Less than two weeks after, I saw my father unwrap a gift before handing it over to my brother. It was a Nike Air Jordan sneakers, and matching socks. I was confused, “What is the gift for?”, to which Dad replied, “Oh. Your brother and I had a bet over whether you would apologize to him for the treatment he received from you, well you can see who won the bet.” I was thunderstruck with horror mixed with disbelief, I turned to my brother
“How did you know I would apologize?”.
“That was easy, all I had to do was tell Dad to make up a story about how having good grades was nothing compared to human life. I knew it would get you all mushy. I only had to wait for you to summon the courage to come up to me and apologize. It was sweet.”
My mouth refused to shut itself, I couldn’t tell whether I was supposed to be angry or surprised or confused, Dad chuckled at my confused state,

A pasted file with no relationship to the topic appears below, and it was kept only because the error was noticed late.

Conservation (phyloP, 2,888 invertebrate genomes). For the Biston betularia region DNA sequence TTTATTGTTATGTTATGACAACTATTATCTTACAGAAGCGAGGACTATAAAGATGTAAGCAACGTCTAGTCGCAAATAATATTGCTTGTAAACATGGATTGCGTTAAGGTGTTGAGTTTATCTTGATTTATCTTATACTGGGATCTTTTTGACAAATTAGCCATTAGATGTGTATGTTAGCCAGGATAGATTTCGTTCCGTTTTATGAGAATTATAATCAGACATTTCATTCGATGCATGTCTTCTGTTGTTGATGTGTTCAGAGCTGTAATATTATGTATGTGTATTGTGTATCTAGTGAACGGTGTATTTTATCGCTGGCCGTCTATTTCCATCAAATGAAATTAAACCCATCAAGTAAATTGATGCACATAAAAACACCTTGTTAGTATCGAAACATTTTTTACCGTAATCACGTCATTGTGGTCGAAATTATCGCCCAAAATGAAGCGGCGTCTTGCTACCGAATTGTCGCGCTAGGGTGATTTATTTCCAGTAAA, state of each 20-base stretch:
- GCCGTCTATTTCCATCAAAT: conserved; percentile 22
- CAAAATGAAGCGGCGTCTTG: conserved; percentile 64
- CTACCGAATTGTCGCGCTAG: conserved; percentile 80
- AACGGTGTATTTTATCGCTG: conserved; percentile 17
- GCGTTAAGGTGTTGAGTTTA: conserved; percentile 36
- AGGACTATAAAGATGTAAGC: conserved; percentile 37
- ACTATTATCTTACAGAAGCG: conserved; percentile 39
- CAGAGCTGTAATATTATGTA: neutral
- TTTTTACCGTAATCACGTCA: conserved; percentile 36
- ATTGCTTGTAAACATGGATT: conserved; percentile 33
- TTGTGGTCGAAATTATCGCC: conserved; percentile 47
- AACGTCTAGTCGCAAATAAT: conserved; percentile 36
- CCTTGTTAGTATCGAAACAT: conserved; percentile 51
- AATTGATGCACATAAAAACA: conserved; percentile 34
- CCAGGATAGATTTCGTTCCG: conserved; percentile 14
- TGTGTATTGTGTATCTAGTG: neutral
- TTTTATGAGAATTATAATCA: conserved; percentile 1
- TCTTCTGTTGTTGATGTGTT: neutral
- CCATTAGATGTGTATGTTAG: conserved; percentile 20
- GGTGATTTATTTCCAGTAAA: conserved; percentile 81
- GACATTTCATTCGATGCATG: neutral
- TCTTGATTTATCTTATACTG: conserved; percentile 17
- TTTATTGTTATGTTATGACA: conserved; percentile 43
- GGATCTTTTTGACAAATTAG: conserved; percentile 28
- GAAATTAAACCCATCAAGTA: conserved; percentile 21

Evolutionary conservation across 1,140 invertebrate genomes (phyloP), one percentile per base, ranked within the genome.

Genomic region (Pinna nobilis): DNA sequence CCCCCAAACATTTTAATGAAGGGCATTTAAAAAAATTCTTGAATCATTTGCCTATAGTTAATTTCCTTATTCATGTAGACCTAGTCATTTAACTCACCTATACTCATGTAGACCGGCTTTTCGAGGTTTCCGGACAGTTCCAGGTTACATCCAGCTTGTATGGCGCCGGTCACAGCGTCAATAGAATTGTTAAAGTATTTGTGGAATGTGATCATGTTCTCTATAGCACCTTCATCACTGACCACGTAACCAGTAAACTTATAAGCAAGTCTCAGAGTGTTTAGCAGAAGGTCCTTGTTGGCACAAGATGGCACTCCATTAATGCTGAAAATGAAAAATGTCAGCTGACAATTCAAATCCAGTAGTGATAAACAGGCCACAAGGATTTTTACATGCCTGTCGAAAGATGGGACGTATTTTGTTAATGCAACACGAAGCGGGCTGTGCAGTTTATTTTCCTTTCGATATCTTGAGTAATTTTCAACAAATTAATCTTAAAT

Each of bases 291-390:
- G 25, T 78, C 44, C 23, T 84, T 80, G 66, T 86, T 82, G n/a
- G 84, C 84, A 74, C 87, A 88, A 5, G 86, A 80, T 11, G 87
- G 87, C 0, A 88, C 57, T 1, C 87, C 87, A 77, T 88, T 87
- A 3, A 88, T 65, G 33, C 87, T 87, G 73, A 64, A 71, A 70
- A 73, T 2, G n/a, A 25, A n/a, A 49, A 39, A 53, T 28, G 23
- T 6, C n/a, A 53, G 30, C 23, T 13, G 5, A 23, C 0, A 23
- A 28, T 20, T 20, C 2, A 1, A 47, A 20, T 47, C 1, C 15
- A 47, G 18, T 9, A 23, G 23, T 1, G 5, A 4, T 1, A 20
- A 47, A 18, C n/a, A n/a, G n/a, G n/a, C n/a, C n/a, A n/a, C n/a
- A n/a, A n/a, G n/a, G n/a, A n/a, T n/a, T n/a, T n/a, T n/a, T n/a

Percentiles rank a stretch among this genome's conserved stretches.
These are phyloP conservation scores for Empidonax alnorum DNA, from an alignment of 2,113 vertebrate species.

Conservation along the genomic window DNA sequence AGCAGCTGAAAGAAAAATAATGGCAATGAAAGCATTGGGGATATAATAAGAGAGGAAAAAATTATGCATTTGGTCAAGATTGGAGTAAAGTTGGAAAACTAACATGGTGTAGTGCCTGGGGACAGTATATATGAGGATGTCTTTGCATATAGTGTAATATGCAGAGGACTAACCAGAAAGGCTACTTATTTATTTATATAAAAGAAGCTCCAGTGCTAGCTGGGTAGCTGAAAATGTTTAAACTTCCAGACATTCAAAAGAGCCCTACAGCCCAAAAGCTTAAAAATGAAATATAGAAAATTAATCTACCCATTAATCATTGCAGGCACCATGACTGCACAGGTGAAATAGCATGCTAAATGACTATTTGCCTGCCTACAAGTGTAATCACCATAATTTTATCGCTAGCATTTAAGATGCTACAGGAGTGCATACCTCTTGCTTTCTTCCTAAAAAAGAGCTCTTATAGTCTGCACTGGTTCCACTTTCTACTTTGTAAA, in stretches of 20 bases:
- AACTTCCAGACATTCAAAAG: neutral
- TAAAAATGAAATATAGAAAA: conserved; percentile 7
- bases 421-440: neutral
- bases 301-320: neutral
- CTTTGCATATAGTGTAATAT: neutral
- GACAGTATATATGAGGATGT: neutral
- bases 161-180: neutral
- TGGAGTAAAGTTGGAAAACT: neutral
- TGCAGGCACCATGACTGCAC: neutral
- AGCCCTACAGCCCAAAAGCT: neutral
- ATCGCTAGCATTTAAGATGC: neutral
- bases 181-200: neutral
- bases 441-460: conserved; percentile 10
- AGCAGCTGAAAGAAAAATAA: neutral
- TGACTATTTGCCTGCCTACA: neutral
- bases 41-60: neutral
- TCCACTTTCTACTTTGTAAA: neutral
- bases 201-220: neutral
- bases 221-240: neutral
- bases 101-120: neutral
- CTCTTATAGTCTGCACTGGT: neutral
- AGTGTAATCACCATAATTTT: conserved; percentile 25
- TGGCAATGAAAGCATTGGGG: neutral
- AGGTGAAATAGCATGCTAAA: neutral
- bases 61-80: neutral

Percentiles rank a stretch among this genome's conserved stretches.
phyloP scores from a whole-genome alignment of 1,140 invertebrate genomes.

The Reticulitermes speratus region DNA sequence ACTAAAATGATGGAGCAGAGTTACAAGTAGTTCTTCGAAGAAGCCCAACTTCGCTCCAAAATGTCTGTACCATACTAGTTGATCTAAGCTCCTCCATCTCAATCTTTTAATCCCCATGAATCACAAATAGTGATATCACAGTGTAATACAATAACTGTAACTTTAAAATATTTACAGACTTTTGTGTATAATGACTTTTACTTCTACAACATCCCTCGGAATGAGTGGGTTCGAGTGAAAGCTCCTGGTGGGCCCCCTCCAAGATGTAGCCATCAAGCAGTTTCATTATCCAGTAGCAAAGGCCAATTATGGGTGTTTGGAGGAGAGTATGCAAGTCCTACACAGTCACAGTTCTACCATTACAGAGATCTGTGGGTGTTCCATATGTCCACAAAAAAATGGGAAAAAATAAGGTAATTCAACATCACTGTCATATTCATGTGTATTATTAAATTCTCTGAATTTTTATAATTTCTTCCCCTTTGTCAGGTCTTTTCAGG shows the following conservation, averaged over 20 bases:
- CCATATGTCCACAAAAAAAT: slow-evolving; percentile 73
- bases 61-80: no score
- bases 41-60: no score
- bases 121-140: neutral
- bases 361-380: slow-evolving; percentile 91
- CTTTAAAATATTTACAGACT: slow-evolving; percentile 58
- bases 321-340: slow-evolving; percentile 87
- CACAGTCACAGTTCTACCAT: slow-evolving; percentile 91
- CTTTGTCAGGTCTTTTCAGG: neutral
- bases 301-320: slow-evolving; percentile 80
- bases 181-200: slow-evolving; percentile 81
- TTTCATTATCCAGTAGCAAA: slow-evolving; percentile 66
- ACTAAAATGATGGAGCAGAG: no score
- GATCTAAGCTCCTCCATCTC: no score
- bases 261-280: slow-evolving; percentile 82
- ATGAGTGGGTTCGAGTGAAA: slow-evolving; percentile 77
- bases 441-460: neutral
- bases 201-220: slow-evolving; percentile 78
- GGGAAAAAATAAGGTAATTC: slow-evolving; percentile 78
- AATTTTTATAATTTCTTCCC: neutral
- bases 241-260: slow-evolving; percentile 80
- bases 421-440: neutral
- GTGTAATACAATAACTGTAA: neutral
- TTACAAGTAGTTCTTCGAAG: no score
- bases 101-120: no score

“I expected you to instruct your brother properly on why he should have good grades, the importance of putting one’s best effort into whatever one was doing. The only thing you did was to prove that you were efficient at dealing out corporal punishment. So it became my job to let you know better. “
I had been suckered by an elderly man and a youngish boy, and my wits had failed to rescue me from the shock of it all. It was the most bittersweet memory of my life. I laughed so hard, I cried. I guess my brother wasn’t so much of an “Olodo” afterall.
Lesson: Always help others get up from their misfortune rather than step on their pain.
Recommended Reading: Tales of Troubled Childhood